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Lake Nyos

04 Dec

In August, 1986, Lake Nyos burped. This is quite unusual for lakes and is due to a unique conflux of geologic factors.

For one thing, Lake Nyos sits on top of a volcanic hotspot, formed in the crater of a four-hundred year old explosion. The rocks here are actually still active, although you wouldn’t guess it from the surface. All the activity happens far below, where a still-living magma chamber vents carbon dioxide, hydrogen, and sulfur gas, which leach upwards through the rock. However, instead of venting out of the ground, they meet the waters of Nyos and dissolve in it.

Normally, the gases would continue upwards and emerge harmlessly from the surface of the water, but Nyos is different. The lake is so deep that different layers of water have formed: a layer of warm, less dense water that floats on top of a colder, denser one; effectively capping the gas-rich waters below. This prevents the gas from escaping into the atmosphere. So instead it stays in the water and slowly builds over time. Eventually the water cannot hold anymore and the whole system reaches a critical supersaturated state. At this point, any upset to the lake can cause the gases to violently erupt upwards.

In 1986 such an event occurred. The exact trigger of the event is unknown, but in one huge eruption 1.6 million tons of carbon dioxide suddenly rushed up from the waters of Lake Nyos. This formed a fountain 300 feet tall and created a 80 foot wave that rushed outwards. But the wave, although destructive to those living nearby, wasn’t the real threat. Instead the carbon dioxide gas, heavier than the surrounding atmosphere, settled back down over the lakes surface, hugging the ground and creating a mass of deadly, unbreathable air known as a mazuku.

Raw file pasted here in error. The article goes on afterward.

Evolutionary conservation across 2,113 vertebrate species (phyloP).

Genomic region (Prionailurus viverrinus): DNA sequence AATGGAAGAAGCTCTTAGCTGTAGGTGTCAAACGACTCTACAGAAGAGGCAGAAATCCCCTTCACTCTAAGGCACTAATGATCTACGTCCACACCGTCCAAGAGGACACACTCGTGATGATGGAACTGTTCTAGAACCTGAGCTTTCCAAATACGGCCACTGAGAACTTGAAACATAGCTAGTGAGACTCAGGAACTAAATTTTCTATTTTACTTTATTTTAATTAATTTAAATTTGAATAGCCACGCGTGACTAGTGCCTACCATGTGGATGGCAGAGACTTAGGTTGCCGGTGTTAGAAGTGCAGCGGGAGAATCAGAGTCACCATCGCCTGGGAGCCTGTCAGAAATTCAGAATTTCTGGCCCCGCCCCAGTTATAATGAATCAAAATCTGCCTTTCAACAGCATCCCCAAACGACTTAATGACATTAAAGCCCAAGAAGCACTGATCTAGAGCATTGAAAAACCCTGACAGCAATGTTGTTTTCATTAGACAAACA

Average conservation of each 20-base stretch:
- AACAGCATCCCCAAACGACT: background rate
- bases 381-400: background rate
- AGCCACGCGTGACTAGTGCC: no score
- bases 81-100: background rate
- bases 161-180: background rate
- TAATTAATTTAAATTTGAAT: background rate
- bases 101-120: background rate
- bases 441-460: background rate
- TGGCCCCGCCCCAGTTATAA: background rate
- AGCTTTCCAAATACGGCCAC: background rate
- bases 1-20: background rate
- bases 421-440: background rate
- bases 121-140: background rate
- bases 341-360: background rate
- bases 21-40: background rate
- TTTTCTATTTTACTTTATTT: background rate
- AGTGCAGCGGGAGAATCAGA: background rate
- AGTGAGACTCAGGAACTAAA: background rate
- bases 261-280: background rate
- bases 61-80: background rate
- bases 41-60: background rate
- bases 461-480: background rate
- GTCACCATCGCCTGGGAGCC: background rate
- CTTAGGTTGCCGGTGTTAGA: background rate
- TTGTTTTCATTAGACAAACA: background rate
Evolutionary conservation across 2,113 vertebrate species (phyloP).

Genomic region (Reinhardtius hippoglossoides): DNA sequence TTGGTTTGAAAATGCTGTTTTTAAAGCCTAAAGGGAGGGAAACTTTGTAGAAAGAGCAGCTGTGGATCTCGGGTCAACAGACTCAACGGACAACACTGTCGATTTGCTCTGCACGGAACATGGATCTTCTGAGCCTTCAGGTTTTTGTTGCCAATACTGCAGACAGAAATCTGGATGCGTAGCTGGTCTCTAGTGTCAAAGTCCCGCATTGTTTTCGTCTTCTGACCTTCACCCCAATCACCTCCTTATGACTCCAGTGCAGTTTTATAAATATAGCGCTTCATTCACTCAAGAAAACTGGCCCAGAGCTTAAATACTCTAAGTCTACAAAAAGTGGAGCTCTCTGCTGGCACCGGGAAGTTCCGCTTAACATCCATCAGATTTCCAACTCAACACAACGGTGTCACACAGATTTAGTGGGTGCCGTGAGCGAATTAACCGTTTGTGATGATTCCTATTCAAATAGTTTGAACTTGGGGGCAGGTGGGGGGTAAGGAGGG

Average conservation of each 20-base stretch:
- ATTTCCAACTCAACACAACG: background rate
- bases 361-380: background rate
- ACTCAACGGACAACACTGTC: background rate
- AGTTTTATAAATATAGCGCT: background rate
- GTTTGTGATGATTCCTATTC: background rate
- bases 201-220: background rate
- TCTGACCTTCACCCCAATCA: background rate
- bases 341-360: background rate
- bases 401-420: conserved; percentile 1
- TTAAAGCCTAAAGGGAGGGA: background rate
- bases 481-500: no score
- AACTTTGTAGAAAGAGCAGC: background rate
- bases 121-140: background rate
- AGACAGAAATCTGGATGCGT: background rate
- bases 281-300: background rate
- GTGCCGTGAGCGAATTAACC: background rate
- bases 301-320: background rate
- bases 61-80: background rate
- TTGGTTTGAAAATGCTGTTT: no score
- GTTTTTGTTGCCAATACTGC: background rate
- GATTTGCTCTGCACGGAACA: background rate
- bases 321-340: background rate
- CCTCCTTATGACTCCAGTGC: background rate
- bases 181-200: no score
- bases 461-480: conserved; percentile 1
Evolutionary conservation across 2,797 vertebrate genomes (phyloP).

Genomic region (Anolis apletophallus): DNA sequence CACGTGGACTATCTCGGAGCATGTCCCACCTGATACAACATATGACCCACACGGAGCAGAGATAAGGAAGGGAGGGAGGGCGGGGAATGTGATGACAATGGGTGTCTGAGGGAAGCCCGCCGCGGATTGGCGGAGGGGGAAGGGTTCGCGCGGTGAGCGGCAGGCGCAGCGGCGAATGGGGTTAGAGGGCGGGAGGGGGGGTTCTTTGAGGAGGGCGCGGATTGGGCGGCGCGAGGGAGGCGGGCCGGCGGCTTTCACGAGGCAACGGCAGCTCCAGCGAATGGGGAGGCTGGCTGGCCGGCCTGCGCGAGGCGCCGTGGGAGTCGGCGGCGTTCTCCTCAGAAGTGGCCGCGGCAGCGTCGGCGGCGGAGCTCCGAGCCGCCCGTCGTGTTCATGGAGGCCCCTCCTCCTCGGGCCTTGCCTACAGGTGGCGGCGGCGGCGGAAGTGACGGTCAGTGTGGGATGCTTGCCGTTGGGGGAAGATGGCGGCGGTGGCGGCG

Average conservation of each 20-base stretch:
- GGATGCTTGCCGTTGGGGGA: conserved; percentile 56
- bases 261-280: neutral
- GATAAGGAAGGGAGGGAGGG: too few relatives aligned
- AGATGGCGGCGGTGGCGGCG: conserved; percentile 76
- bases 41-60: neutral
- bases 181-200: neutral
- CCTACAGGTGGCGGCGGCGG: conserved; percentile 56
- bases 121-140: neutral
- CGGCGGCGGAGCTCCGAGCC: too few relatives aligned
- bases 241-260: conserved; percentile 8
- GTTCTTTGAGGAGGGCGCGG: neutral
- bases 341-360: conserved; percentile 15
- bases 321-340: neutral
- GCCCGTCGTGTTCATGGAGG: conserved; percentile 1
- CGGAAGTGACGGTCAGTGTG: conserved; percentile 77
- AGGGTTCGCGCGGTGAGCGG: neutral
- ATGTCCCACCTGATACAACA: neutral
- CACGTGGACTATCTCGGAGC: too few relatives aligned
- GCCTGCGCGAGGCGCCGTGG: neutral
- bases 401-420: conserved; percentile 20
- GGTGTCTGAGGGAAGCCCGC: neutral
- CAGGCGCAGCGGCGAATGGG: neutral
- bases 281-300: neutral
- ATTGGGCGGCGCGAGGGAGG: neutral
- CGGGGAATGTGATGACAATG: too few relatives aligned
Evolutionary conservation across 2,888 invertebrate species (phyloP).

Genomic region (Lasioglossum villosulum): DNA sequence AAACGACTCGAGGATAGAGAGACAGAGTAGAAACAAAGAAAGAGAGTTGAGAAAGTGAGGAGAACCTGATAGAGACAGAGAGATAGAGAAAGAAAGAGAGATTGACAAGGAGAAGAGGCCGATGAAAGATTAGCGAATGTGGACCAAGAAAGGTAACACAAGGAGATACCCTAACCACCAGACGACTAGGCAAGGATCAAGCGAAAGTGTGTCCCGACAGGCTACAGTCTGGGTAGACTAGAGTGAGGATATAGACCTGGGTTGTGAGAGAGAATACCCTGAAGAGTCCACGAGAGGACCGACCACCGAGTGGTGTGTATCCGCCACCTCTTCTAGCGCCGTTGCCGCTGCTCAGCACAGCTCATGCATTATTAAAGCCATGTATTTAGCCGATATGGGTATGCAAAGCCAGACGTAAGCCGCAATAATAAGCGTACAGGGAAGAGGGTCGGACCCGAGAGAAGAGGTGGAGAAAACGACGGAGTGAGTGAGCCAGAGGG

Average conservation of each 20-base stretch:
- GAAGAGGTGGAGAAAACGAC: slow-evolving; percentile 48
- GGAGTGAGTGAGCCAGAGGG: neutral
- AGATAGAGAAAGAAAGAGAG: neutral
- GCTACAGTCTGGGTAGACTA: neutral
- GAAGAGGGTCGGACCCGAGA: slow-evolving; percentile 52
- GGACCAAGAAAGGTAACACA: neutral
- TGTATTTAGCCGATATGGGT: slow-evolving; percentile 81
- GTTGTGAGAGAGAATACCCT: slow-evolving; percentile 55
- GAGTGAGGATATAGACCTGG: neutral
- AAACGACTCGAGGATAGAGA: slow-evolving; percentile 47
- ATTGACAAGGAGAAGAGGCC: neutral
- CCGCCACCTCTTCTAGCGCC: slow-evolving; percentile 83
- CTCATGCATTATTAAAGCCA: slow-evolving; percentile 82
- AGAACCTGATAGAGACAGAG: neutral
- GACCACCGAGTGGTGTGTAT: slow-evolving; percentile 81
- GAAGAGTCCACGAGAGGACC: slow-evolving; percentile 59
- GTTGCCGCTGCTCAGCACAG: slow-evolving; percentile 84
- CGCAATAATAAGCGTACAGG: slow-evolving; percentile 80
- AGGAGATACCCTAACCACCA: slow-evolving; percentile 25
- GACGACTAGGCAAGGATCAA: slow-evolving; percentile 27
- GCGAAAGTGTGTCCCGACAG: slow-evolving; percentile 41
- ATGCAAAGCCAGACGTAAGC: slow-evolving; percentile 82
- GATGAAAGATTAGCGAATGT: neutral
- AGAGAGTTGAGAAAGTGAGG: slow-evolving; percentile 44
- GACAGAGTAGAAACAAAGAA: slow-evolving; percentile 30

To the north of the lake were two valleys, each of which contained a handful of villages. These sloped down away from the lake and created a natural funnel for the gas, which quickly started to flow downhill. The invisible cloud would have moved at up to thirty miles an hour, displacing the oxygen-rich air surrounding the villages and suffocating any caught in it’s path. Seventeen-hundred people died. And even if the victims survived the gas, they would have had to deal with numerous deleterious effects and gruesome scenes as they evacuated. One local, Joseph Nkwain, describes what he saw:

I could not speak. I became unconscious. I could not open my mouth because then I smelled something terrible . . . I heard my daughter snoring in a terrible way, very abnormal . . . When crossing to my daughter’s bed . . . I collapsed and fell. I was there till nine o’clock in the (Friday) morning . . . until a friend of mine came and knocked at my door . . . I was surprised to see that my trousers were red, had some stains like honey. I saw some . . . starchy mess on my body. My arms had some wounds . . . I didn’t really know how I got these wounds . . .I opened the door . . . I wanted to speak, my breath would not come out . . . My daughter was already dead . . . I went into my daughter’s bed, thinking that she was still sleeping. I slept till it was 4:30 p.m. in the afternoon . . . on Friday. (Then) I managed to go over to my neighbors’ houses. They were all dead . . . I decided to leave . . . . (because) most of my family was in Wum . . . I got my motorcycle . . . A friend whose father had died left with me (for) Wum . . . As I rode . . . through Nyos I didn’t see any sign of any living thing . . . (When I got to Wum), I was unable to walk, even to talk . . . my body was completely weak.

Since then the international community has taken an interest in monitoring the lake. Scientists and government officials are carefully measuring the levels in not only Nyos but also two other lakes, Lake Monoun and Lake Kivu, that also possess similar outgassing properties. To release the pent up gas, deep siphons have been installed on floating platforms, effectively creating a straw down to the lower colder layers of water. The resulting fountain allows the lake to relieve itself in a more controllable (and less deadly) manner. More are planned.

Sources: www.geo.arizona.edu, PBS, Wikipedia

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Posted by on December 4, 2011 in Natural History

 

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